Re-printed by permission from Anne Adams, author of this article which appeared in The Recorder.
On what would have been his 26th birthday, May 6, construction began on the Gus Deeds Memorial Pavilion at Nature Camp in Vesuvius. Despite heavy downpours throughout the region, it turned out to be a lovely afternoon in Vesuvius Saturday, June 20. 2015 when the pavilion was officially dedicated in Gus’ honor, as “camper, counselor, music man, friend, brother,” as the program described him.
The Millboro native, son of Sen. Creigh Deeds and Pam Deeds, died tragically Nov. 19, 2013; he had attended Nature Camp for years while growing up, later becoming one of its beloved counselors. The camp organized a campaign following his death to raise money for the pavilion, and to fund scholarships for campers in need.
Folks gathered in front of the new structure Saturday, welcomed by camp director Philip “Flip” Coulling, while a camper and counselor played a folk song on the banjo, one of Gus’ favorite instruments.
The pavilion was built by Lithic Construction of Ruckersville, led by project manager and chief designer Jarrod Hood. Much of the timber used came from a white oak felled near the camp swimming pool and a red oak donated by long-time former camper Walter Mehring.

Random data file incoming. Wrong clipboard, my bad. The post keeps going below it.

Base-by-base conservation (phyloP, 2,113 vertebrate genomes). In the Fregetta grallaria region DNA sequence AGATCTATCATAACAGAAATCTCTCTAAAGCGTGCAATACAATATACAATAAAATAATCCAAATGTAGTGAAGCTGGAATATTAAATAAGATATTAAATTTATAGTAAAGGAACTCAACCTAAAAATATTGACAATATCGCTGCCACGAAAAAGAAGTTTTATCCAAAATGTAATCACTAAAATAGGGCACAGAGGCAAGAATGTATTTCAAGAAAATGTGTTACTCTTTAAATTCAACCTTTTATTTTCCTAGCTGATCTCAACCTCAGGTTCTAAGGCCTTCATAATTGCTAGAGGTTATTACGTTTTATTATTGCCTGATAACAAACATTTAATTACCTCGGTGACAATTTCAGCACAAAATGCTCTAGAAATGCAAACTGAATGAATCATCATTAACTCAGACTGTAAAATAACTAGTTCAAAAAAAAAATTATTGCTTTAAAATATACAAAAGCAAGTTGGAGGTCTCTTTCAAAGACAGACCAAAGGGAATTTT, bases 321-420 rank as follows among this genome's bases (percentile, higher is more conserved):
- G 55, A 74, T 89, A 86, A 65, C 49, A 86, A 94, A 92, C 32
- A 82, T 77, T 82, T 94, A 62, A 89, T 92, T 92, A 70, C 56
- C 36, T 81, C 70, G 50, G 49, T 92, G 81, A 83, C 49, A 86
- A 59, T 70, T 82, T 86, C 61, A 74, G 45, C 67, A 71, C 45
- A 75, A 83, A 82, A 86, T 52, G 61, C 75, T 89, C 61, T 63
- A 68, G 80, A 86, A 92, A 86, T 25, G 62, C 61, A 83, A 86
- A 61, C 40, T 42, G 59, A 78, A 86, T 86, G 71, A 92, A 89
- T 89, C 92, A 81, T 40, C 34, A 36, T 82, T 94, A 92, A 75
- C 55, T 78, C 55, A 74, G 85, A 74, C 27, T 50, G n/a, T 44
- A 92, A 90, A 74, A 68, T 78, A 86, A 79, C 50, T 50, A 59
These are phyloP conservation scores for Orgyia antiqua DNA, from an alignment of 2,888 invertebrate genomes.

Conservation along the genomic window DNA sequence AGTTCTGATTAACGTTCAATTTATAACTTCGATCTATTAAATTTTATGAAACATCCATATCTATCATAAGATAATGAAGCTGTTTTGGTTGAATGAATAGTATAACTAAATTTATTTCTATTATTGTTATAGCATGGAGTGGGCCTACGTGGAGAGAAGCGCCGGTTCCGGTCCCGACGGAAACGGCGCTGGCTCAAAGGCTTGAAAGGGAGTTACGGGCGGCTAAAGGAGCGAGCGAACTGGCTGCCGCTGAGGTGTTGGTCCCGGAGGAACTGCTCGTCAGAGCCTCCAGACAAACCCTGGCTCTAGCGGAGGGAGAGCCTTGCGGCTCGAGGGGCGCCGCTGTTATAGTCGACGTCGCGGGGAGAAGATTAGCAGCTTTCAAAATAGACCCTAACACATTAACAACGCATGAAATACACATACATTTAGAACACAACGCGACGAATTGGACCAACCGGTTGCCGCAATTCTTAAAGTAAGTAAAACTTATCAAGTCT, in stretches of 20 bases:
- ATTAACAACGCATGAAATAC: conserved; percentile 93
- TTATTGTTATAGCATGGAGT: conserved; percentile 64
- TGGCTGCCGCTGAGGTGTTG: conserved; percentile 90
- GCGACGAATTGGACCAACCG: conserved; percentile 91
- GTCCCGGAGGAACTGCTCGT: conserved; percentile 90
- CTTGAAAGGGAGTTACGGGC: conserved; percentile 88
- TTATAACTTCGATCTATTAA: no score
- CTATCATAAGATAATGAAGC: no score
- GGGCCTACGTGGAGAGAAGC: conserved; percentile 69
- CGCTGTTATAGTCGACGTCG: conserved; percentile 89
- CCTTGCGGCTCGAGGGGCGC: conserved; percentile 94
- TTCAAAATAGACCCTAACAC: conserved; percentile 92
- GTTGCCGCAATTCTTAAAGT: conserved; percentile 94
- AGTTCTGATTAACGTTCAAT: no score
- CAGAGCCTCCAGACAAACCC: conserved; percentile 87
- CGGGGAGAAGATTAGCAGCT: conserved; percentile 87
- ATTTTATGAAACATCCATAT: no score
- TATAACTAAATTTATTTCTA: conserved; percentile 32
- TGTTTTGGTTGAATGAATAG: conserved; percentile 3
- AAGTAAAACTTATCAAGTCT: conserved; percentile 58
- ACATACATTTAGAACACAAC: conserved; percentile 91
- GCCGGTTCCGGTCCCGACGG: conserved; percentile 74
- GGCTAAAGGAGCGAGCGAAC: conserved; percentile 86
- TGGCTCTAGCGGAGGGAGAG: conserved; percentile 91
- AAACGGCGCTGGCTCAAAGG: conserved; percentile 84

Bath County resident Tony Walters, who grew up with Gus and attended William and Mary at the same time Gus was enrolled, was also on hand. He had worked at the Virginia Historical Society, but this past year went to California to work at the Pali Institute, a place that trains in delivering experiential learning. On break between semesters, Walters is back at Nature Camp this summer as co-assistant director.
Walters talked about what a great place the pavilion is because it has already become the kind of gathering place Gus would enjoy. There are memories of Gus everywhere at camp, he said, and now the pavilion is within sight of many of the camp buildings, reinforcing the great feelings of community that Gus embodied.
Everyone joined in singing the camp song, “Thinking of Tomorrow,” written by previous campers, and the ceremony closed with a benediction led by the Rev. John Haney of Millboro.
“We are grateful that so many generous people helped us build this part of Gus’s legacy — a beautiful teaching pavilion and two scholarships at this place Gus loved,” said his father, Sen. Creigh Deeds. “Nature Camp was a big part of his life and we felt it appropriate to work to remember him there.”